W3C home > Mailing lists > Public > w3c-wai-gl@w3.org > January to March 1999

Comments on guideline 13

From: Jason White <jasonw@ariel.ucs.unimelb.EDU.AU>
Date: Tue, 2 Mar 1999 10:32:40 +1100 (AEDT)
To: WAI Markup Guidelines <w3c-wai-gl@w3.org>
Message-ID: <Pine.SUN.3.95.990302101720.11208C-100000@ariel.ucs.unimelb.EDU.AU>
In relation to guideline 13:

1. Despite insistance by Charles McCathie-Nevile and myself that authors
comply with document type definitions as provided in W3C specifications,
this requirement seems to have disappeared from the guidelines as some
stage during the long revision history of the document. While guideline 13
refers to using W3C technologies according to specification, the
requirement for valid DTD compliance, which used to be given in a
checkpoint as I recall, is no longer there; and nor is it mentioned in the
Techniques document. This omission ought to be rectified.

2. Checkpoint 13.2? mandates avoidance of deprecated language features. I
would suggest removing the qualifying words "whenever possible" from this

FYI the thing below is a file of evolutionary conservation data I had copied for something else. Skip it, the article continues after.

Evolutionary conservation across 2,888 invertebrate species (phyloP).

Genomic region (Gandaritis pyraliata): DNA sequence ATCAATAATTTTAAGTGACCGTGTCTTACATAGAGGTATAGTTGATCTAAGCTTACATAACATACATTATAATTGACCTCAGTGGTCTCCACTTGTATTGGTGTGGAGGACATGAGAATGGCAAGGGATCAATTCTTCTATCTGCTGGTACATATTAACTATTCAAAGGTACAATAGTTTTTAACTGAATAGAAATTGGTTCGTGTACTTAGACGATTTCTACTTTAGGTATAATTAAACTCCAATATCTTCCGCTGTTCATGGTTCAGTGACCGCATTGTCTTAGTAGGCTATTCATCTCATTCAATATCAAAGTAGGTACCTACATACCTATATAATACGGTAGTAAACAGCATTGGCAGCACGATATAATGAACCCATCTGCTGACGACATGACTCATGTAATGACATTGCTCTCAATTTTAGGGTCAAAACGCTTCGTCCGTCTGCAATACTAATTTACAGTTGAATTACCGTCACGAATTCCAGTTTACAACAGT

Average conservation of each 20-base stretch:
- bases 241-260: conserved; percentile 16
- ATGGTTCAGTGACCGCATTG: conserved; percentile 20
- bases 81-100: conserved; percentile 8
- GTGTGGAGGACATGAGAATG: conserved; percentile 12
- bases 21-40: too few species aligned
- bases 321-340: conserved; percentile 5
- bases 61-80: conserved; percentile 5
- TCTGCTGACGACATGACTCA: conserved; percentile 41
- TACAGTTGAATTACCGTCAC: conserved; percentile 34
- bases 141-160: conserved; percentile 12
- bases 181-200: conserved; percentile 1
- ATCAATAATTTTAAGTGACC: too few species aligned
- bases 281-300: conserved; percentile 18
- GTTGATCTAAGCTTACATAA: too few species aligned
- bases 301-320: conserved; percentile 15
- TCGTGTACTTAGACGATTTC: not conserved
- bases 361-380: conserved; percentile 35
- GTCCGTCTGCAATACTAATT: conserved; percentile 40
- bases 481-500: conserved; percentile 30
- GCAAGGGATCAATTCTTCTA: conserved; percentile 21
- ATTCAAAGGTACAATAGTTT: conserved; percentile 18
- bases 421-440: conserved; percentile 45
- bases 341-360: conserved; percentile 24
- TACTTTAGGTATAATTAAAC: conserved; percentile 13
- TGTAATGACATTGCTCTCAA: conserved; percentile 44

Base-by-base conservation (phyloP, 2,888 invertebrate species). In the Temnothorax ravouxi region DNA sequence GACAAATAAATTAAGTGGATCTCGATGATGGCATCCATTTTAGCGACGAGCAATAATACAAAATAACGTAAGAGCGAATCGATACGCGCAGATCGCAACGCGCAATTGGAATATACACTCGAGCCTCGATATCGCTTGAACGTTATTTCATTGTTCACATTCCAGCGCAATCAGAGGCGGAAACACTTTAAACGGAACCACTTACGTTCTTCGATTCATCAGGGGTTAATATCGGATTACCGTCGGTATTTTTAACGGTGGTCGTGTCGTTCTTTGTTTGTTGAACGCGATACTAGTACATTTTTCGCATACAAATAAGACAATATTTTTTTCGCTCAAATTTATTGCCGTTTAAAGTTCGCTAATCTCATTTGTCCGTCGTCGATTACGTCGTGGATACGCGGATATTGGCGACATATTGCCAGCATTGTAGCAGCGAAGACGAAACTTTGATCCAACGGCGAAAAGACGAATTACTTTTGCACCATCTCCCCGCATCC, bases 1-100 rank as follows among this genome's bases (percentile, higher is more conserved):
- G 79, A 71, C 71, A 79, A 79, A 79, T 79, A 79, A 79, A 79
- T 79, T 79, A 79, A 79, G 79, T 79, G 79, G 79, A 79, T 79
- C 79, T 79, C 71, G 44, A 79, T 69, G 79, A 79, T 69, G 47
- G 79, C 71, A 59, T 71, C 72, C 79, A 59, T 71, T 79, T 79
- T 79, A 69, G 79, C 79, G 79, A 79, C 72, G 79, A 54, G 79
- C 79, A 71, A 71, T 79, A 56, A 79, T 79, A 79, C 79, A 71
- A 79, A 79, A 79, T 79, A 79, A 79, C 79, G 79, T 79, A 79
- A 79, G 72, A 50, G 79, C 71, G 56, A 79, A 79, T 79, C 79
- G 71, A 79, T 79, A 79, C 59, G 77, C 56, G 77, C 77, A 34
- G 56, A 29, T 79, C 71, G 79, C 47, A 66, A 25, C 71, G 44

checkpoint, as it is in principle always possible to avoid such deprecated
features. I would also recommend considering in which other contexts
qualifications such s "whenever possible", which tend to eroide the
importance of the checkpoint, can be removed; the priority is reflected in
the rating of the checkpoint (P1, P2 or P3) and it is unnecessary to add
unnecessary confusion by further limiting the requirement with such
ambiguous qualifications. More specifically, the expression "whenever
possible" implies that the author is to make a judgment as to whether a
particular feature is widely enough supported, or whether the results of
applying the suggested technique would have sufficiently significant
backward compatibility problems to warrant non-compliance with the
checkpoint. These considerations should be made explicit, as has been done
elsewhere in the guidelines with regard to tables, frames etc., instead of
using a generic phrase such as "whenever possible", which implies that an
author can take an indeterminate range of considerations into account in
choosing whether or not to apply a technique, this being altogether
contrary to the aim of the priority ratings, which are to be judged
entirely on the basis of impact (the degree to which an accessibility
barrier results) rather than on convenience for the author, backward
compatibility, expense, or other such factors. The same comments apply to
checkpoint 13.1 and probably also to other uses of the "whenever possible"
Received on Monday, 1 March 1999 18:32:47 UTC

This archive was generated by hypermail 2.3.1 : Tuesday, 16 January 2018 15:33:29 UTC